Someone over at FanGraphs has some big love for the Cubs, and his name is Bradley Woodrum.
Woodrum just recently wrote a piece using a total team WAR calculator with data from the ZiPS projections to paint a picture the Cubs’ 2013 season using a myriad of stats and extraneous factors.
Nov 1, 2011; Chicago, IL, USA; Chicago Cubs vice president of scouting Jason McLeod (left) , president of baseball operations Theo Epstein (middle) and new general manager Jed Hoyer (right) in attendance at a press conference at Wrigley Field. Mandatory Credit: Jerry Lai-USA TODAY Sports
The calculator itself is surprisingly accurate and would be difficult to use for most regular ball fans as it incorporates a lot of sabermetrics and relies on the user to make a few assumptions about certain stats. So, you would need to know what the baseline averages are for a lot of off-color stats and make assumptions about player’s defensive values etc.
Mr. Woodrum does a great job using realistic assumed metrics which keeps the projection fairly realistic.
I love when these baseball geniuses publish this kind of content about your team in particular as it adds a lot of insight to what would be an otherwise lofty projection. This type of column is priceless (in the good way) an can be read by clicking here. I highly recommend it but be warned, it’s not a light read.
For those who don’t want to read it, I’ll give you the jist. The Cubs are projected to win 77-79 games this year largely due to the recent signings of Edwin Jackson, Scott Hairston and others. Woodrum also has big praise for pitching with the calculated WAR jumping several points after the depth additions (Christian Villanueva, Scott Baker, Scott Feldman, Kyuji Fujikawa.) This seems a very significant leap compared to the 61-101 season the Cubs posted just last year, but there’s no doubt that the Cubs had fresh talent surface last season (Jeff Samardzija, Welington Castillo) and have since added strong pieces to the mix.
All of these factors calculate more wins for the Cubs, however subtle they may be.
Looking in to the metrics that Woodrum has used, you can see he projects the Cubs to “luck in” to a pile of wins to reach that magic 77-79 range. Pythagorian W-L had the Cubs still losing 90+ games last season and the same logic about luck applies here considering the amount of theoretical math that is required for these calculations, but it’s bad luck instead of good luck. By the same argument, any team that can win 79 games could win 85 depending on their luck (which is regarded as a pure stat in sabermetrics) so it really could go either way.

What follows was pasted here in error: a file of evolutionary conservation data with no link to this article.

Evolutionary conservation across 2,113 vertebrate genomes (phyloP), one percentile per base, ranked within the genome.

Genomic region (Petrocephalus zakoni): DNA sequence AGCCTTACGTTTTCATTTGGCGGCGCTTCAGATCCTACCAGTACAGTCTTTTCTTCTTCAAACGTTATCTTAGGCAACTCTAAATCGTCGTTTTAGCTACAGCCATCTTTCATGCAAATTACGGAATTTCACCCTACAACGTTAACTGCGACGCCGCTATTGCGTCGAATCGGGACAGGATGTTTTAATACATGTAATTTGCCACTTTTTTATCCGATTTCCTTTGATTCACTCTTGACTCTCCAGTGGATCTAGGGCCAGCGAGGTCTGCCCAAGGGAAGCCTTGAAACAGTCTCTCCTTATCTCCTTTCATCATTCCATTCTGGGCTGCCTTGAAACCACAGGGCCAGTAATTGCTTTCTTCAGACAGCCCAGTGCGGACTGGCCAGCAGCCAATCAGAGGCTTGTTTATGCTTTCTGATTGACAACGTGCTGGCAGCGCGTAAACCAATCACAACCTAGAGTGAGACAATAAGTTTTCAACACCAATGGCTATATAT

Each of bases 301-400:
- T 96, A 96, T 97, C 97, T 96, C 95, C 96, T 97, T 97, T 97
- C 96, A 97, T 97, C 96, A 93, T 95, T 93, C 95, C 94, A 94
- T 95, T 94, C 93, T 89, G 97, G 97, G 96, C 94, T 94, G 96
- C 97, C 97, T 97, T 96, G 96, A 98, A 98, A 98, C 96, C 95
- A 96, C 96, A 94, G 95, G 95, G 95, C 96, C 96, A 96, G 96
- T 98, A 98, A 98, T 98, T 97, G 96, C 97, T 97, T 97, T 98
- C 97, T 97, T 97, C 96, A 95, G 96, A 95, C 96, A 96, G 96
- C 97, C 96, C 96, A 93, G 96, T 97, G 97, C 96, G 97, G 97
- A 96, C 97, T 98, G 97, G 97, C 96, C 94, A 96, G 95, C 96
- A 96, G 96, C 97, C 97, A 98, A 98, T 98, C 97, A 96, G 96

If you want my take on it (and I assume you do if you’re still reading) the Cubs will probably win 70-72 games at most. The addition of Scott Hairston (for his power hitting abilities) allows them to creep closer towards being a .500 team, but if the Cubs aren’t in contention come July, you can bet they’ll be sellers at the deadline. If the Cubs go in to sales mode, the total number of wins will drop with it, thus curbing the W-L record lower.
Will the Cubs make the post season? Considering there’s a meager 3% chance the Cubs hit 91 wins next year, it’s unlikely. Not impossible of course considering the Orioles and Athletic’s performance last season, but I wouldn’t bet the farm on it. The Cubs need to remain healthy and play consistent baseball in order to even crack the 72+ win range.
If there’s anything to take away from this calculator, it’s that it represents the significant leaps the team has made from last off season without breaking the bank. It’s a great indicator of the fantastic job that Theo and Jed have done shopping around the bargain bins of the MLB and churning out quality deals.
It’s a supreme lesson in “never say never”… The Cubs are quickly moving in the right direction.